2. Myth: Compared with gene editing, far more mutations occur in chemical- and radiation-induced mutagenesis breeding, techniques that have been safely used for decades in crop breeding. Most of our crop plants have a mutagenesis-bred ancestor. We don’t regulate these techniques, so why regulate gene editing?
Facts in brief: Mutagenesis breeding has been practiced for decades, but was introduced before scientists understood the risks of creating widespread genetic damage in plant genomes. It has an unknown safety profile as no controlled studies have been done. It produces large numbers of deformed and non-viable plants – part of the reason why it has been little used and has produced relatively few crop varieties when compared with traditional plant breeding. Just because one risky technology (mutagenesis breeding) in the past escaped regulation doesn’t mean another risky technology (gene editing) should do so. Two wrongs don’t make a right.
Facts in detail: Chemical- and radiation-induced mutagenesis breeding techniques involve exposing plant material (e.g. seeds, plant cells in tissue culture, growing plants) to chemicals or radiation to cause mutations. These procedures increase rates of mutation by a thousand to a million-fold in the hope that one or more mutations will produce a desirable trait and this plant can then be bred on to produce a line of plants with that trait.
While these techniques have been used for decades, they were introduced at a time when scientists and regulators did not understand the potential consequences of inducing widescale mutations in plants. If they were introduced today, they would certainly attract the attention of regulators. Just because one risky technology (mutagenesis breeding) in the past escaped regulation doesn’t mean another risky technology (gene editing) should do so. Two wrongs don’t make a right.
The safety profile of mutagenesis breeding remains unknown because no one has carried out controlled feeding studies with mutagenesis-bred plants. It’s clear that they are not acutely toxic, but it is not known if there are more subtle effects of consuming them over the long term.
What is known, however, is that the mutations produced by mutagenesis breeding are different in quality from those produced by gene editing, in that gene editing can cause mutations in parts of the genome that are protected from mutations in mutagenesis breeding. But any implications that this difference may have for the food safety of mutagenesis-bred and gene-edited plants are not understood.
Current EU law (EU Directive 2001/18/EC) classes mutagenesis breeding techniques as GM methods that produce GMOs, but it exempts them from the requirements of the GMO regulations (safety assessment, traceability and labelling) because of an assumed history of safe use. Gene editing has no such history of safe use, as the technology is new in agriculture.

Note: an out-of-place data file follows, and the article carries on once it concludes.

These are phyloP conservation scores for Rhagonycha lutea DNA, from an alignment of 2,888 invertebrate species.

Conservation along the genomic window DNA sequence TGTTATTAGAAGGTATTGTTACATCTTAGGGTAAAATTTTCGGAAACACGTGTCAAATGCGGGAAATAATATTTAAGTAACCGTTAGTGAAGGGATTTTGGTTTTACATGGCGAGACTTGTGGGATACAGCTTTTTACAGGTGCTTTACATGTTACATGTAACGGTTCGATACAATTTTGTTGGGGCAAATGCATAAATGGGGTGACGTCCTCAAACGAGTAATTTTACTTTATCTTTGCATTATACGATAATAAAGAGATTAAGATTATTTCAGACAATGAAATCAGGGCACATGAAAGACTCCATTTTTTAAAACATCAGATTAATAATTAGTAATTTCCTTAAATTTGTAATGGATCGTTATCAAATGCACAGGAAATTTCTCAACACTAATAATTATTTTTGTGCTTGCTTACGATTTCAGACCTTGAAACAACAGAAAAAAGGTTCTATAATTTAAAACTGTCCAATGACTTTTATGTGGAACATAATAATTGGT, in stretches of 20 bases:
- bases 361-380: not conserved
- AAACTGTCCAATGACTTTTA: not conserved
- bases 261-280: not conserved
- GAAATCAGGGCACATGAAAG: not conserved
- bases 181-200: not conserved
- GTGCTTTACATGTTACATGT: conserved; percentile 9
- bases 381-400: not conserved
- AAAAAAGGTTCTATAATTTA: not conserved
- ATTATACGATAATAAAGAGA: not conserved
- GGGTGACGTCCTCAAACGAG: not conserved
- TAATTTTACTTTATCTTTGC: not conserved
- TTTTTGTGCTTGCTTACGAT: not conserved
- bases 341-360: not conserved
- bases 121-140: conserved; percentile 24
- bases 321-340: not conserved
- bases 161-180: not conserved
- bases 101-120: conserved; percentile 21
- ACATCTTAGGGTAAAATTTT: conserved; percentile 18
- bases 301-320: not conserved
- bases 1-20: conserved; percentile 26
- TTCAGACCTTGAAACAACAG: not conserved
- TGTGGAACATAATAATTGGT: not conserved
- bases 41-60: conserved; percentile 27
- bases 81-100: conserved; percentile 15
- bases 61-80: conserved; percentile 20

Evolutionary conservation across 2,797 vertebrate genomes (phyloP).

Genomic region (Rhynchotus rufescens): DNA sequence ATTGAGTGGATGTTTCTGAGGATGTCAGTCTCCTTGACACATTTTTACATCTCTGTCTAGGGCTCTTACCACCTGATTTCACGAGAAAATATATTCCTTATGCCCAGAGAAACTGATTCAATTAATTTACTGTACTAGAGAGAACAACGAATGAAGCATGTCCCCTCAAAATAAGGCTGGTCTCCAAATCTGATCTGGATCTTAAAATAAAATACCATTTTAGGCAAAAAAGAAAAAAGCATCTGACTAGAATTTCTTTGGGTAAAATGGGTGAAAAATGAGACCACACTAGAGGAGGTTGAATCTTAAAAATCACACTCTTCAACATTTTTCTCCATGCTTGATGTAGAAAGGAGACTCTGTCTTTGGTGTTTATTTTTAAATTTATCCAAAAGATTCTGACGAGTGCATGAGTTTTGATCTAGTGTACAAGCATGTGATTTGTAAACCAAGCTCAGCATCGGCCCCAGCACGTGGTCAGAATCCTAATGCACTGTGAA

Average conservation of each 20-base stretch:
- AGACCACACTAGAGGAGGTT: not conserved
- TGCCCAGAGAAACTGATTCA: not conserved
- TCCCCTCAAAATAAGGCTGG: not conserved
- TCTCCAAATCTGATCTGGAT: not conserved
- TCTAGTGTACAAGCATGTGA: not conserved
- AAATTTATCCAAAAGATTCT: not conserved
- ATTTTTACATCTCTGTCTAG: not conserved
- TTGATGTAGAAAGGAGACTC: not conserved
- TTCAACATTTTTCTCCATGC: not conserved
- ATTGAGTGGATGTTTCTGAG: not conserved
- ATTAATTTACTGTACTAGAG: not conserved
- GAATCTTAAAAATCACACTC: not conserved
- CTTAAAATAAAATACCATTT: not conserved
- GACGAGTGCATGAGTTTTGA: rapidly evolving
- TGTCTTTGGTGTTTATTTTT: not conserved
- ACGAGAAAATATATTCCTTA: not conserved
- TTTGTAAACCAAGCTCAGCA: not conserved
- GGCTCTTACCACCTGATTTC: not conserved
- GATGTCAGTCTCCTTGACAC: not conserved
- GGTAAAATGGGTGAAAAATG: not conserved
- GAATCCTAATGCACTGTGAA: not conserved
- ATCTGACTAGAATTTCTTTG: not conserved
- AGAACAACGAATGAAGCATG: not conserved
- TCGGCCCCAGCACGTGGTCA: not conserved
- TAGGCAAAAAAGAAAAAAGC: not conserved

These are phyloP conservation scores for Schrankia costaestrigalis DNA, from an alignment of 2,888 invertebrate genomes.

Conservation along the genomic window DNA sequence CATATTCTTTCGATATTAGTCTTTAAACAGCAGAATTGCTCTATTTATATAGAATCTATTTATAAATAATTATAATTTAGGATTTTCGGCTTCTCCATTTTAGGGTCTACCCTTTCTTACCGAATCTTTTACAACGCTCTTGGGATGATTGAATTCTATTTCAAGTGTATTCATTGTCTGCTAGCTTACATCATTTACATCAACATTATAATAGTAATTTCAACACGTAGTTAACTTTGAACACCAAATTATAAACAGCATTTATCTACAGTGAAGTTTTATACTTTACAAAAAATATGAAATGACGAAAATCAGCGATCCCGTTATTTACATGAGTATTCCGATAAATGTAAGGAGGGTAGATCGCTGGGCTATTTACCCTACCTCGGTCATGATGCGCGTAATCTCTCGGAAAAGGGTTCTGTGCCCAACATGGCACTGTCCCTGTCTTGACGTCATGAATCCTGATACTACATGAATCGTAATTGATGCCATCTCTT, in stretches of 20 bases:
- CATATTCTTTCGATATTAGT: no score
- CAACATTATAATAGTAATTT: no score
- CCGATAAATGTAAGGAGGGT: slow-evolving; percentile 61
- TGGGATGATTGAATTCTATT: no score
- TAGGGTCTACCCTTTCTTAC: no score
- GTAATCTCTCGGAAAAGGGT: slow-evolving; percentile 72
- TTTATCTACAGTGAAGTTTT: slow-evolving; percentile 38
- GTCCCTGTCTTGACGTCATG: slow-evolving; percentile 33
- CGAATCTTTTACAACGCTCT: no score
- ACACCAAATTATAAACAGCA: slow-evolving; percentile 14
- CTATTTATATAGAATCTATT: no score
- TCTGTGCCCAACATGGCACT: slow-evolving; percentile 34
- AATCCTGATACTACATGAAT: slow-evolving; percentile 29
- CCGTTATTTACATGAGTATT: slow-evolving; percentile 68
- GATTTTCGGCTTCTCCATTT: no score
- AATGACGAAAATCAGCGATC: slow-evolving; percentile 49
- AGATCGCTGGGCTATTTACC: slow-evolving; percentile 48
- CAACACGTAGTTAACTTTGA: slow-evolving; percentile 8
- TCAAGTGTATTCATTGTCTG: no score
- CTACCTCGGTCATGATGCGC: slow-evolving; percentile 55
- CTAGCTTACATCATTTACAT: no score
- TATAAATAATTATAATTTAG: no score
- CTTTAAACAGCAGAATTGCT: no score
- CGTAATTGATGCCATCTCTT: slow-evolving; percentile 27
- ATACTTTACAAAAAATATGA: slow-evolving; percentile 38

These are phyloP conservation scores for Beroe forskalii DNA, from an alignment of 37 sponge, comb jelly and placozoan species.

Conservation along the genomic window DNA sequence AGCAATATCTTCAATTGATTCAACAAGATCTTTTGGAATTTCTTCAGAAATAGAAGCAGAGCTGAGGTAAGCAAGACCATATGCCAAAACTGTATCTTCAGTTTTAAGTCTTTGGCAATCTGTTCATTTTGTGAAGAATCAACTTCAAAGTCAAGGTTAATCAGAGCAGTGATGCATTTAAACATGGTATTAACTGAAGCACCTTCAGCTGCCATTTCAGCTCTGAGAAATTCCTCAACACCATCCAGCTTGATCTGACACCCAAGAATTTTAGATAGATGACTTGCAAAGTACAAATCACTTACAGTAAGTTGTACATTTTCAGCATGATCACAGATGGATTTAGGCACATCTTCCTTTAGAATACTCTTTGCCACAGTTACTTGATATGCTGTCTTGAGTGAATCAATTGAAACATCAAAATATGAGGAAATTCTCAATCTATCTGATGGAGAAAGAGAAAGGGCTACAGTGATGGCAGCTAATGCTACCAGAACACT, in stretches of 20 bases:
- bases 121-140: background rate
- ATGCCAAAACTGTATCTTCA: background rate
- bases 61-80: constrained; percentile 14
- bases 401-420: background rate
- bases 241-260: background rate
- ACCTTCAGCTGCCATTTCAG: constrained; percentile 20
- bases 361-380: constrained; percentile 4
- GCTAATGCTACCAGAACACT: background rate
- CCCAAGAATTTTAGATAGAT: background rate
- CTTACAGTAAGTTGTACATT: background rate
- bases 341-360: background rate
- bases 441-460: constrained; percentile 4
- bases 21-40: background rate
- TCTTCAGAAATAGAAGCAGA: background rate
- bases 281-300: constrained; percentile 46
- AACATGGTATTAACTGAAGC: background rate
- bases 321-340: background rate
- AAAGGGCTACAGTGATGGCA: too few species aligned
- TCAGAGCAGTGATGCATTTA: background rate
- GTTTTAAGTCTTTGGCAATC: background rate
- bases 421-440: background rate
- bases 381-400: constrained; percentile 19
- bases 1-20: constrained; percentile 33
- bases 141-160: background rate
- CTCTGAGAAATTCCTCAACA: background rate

It is clear that chemical- and radiation-induced mutagenesis breeding techniques are highly risky for the plants themselves. They produce large numbers of deformed, infertile and non-viable plants, so they are wasteful and time-consuming to use.
No doubt this is an important reason why these techniques have not been widely used in plant breeding. The UN Food and Agriculture Organisation and the International Atomic Energy Agency keep a database of plant varieties that have been generated using chemical- and radiation-induced mutagenesis breeding and by cross-breeding with a mutant plant. The database contains only around 3400 varieties, including ornamental plants. In contrast, Norway’s Svalbard Global Seed Vault contains over 1 million crop varieties. In 2009 it was estimated to contain one-third of the world’s most important crop varieties. Such figures dwarf the number produced by mutagenesis breeding.
Another important factor that has restricted the use of these techniques is that they require specialized facilities and materials. Chemical-induced mutagenesis uses highly toxic chemicals, which are governed by strict regulations and need careful handling. For example, the most common chemical mutagen used is ethyl methanesulfonate, a probable carcinogen. Radiation-induced mutagenesis requires a specialised facility with a gamma-radiation source that must be carefully shielded. It has a greater tendency than chemical-induced mutagenesis to destroy plants’ viability, so it is less commonly used.
In conclusion, mutagenesis breeding produces genetic alterations that are different in not just quantity but also quality compared to unintended DNA damage from gene editing, and has been only of marginal importance in crop development.
3. Myth: Mutations are not bad or harmful, but drive evolution and are therefore to be welcomed.
Facts in brief: Most mutations are harmful and living organisms have evolved mechanisms to minimise them. Legislators worldwide have established laws to minimise the exposure of living organisms to mutagenic (causing mutations) agents.
Facts in detail: Most mutations are harmful. Living organisms have evolved mechanisms to minimise mutation frequency in genic regions during natural reproduction. Those genetic variations that do arise are not random, and result in biased, directed inheritance towards environmental adaptation.